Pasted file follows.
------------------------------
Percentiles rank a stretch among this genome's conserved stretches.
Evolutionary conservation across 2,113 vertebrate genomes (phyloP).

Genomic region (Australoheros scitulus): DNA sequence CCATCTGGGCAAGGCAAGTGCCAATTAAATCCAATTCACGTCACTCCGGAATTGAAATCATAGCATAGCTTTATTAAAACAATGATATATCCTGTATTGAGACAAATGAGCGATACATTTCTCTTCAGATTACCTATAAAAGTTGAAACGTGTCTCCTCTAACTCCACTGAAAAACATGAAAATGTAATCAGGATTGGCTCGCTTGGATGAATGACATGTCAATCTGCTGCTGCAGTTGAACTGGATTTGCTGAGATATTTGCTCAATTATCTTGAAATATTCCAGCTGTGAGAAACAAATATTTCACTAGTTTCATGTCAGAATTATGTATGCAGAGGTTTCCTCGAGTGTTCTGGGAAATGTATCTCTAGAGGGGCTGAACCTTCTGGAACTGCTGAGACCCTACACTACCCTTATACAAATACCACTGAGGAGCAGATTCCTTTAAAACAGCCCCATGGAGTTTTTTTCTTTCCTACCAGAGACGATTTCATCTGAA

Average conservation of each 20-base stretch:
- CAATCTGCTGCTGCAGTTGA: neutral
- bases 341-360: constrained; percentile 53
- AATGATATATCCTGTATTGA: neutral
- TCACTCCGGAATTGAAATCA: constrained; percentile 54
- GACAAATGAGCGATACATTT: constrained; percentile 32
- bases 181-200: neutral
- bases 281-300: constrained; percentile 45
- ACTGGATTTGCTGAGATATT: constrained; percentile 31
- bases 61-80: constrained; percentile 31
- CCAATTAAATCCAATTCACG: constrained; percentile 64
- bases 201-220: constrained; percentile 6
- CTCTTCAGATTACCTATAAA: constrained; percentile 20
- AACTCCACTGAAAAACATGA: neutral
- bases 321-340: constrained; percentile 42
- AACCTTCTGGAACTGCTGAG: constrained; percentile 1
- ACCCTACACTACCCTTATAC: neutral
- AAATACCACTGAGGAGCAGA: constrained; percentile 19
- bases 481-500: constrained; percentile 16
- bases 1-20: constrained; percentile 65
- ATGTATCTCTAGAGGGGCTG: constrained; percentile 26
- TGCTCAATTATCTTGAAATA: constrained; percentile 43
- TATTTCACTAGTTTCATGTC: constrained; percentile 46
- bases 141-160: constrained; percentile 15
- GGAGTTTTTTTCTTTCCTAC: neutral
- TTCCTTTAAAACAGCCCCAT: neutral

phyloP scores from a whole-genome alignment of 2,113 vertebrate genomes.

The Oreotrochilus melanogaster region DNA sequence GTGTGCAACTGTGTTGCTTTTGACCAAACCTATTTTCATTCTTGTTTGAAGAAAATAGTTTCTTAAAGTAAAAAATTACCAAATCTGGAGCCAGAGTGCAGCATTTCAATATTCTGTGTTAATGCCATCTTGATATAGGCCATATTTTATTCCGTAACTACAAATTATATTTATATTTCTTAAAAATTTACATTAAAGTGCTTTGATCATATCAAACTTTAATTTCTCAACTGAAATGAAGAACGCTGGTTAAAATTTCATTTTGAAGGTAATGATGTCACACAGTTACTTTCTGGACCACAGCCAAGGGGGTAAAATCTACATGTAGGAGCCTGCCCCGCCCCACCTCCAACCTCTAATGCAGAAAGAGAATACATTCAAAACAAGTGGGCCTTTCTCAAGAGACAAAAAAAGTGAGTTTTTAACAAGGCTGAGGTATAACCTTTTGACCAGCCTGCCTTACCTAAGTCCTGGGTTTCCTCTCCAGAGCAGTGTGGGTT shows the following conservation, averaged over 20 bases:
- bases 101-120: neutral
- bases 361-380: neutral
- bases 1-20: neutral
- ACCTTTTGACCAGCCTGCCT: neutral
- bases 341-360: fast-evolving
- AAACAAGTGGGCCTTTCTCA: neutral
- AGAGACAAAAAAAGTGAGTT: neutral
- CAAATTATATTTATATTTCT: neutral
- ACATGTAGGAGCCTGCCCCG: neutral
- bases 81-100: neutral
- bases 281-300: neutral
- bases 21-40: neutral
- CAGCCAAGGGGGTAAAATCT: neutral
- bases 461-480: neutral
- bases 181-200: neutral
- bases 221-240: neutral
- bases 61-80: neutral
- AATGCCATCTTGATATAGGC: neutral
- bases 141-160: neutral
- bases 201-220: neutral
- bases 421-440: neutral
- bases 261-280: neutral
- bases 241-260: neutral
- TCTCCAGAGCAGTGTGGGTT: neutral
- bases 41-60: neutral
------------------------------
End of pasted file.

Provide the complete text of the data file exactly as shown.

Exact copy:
Percentiles rank a stretch among this genome's conserved stretches.
Evolutionary conservation across 2,113 vertebrate genomes (phyloP).

Genomic region (Australoheros scitulus): DNA sequence CCATCTGGGCAAGGCAAGTGCCAATTAAATCCAATTCACGTCACTCCGGAATTGAAATCATAGCATAGCTTTATTAAAACAATGATATATCCTGTATTGAGACAAATGAGCGATACATTTCTCTTCAGATTACCTATAAAAGTTGAAACGTGTCTCCTCTAACTCCACTGAAAAACATGAAAATGTAATCAGGATTGGCTCGCTTGGATGAATGACATGTCAATCTGCTGCTGCAGTTGAACTGGATTTGCTGAGATATTTGCTCAATTATCTTGAAATATTCCAGCTGTGAGAAACAAATATTTCACTAGTTTCATGTCAGAATTATGTATGCAGAGGTTTCCTCGAGTGTTCTGGGAAATGTATCTCTAGAGGGGCTGAACCTTCTGGAACTGCTGAGACCCTACACTACCCTTATACAAATACCACTGAGGAGCAGATTCCTTTAAAACAGCCCCATGGAGTTTTTTTCTTTCCTACCAGAGACGATTTCATCTGAA

Average conservation of each 20-base stretch:
- CAATCTGCTGCTGCAGTTGA: neutral
- bases 341-360: constrained; percentile 53
- AATGATATATCCTGTATTGA: neutral
- TCACTCCGGAATTGAAATCA: constrained; percentile 54
- GACAAATGAGCGATACATTT: constrained; percentile 32
- bases 181-200: neutral
- bases 281-300: constrained; percentile 45
- ACTGGATTTGCTGAGATATT: constrained; percentile 31
- bases 61-80: constrained; percentile 31
- CCAATTAAATCCAATTCACG: constrained; percentile 64
- bases 201-220: constrained; percentile 6
- CTCTTCAGATTACCTATAAA: constrained; percentile 20
- AACTCCACTGAAAAACATGA: neutral
- bases 321-340: constrained; percentile 42
- AACCTTCTGGAACTGCTGAG: constrained; percentile 1
- ACCCTACACTACCCTTATAC: neutral
- AAATACCACTGAGGAGCAGA: constrained; percentile 19
- bases 481-500: constrained; percentile 16
- bases 1-20: constrained; percentile 65
- ATGTATCTCTAGAGGGGCTG: constrained; percentile 26
- TGCTCAATTATCTTGAAATA: constrained; percentile 43
- TATTTCACTAGTTTCATGTC: constrained; percentile 46
- bases 141-160: constrained; percentile 15
- GGAGTTTTTTTCTTTCCTAC: neutral
- TTCCTTTAAAACAGCCCCAT: neutral

phyloP scores from a whole-genome alignment of 2,113 vertebrate genomes.

The Oreotrochilus melanogaster region DNA sequence GTGTGCAACTGTGTTGCTTTTGACCAAACCTATTTTCATTCTTGTTTGAAGAAAATAGTTTCTTAAAGTAAAAAATTACCAAATCTGGAGCCAGAGTGCAGCATTTCAATATTCTGTGTTAATGCCATCTTGATATAGGCCATATTTTATTCCGTAACTACAAATTATATTTATATTTCTTAAAAATTTACATTAAAGTGCTTTGATCATATCAAACTTTAATTTCTCAACTGAAATGAAGAACGCTGGTTAAAATTTCATTTTGAAGGTAATGATGTCACACAGTTACTTTCTGGACCACAGCCAAGGGGGTAAAATCTACATGTAGGAGCCTGCCCCGCCCCACCTCCAACCTCTAATGCAGAAAGAGAATACATTCAAAACAAGTGGGCCTTTCTCAAGAGACAAAAAAAGTGAGTTTTTAACAAGGCTGAGGTATAACCTTTTGACCAGCCTGCCTTACCTAAGTCCTGGGTTTCCTCTCCAGAGCAGTGTGGGTT shows the following conservation, averaged over 20 bases:
- bases 101-120: neutral
- bases 361-380: neutral
- bases 1-20: neutral
- ACCTTTTGACCAGCCTGCCT: neutral
- bases 341-360: fast-evolving
- AAACAAGTGGGCCTTTCTCA: neutral
- AGAGACAAAAAAAGTGAGTT: neutral
- CAAATTATATTTATATTTCT: neutral
- ACATGTAGGAGCCTGCCCCG: neutral
- bases 81-100: neutral
- bases 281-300: neutral
- bases 21-40: neutral
- CAGCCAAGGGGGTAAAATCT: neutral
- bases 461-480: neutral
- bases 181-200: neutral
- bases 221-240: neutral
- bases 61-80: neutral
- AATGCCATCTTGATATAGGC: neutral
- bases 141-160: neutral
- bases 201-220: neutral
- bases 421-440: neutral
- bases 261-280: neutral
- bases 241-260: neutral
- TCTCCAGAGCAGTGTGGGTT: neutral
- bases 41-60: neutral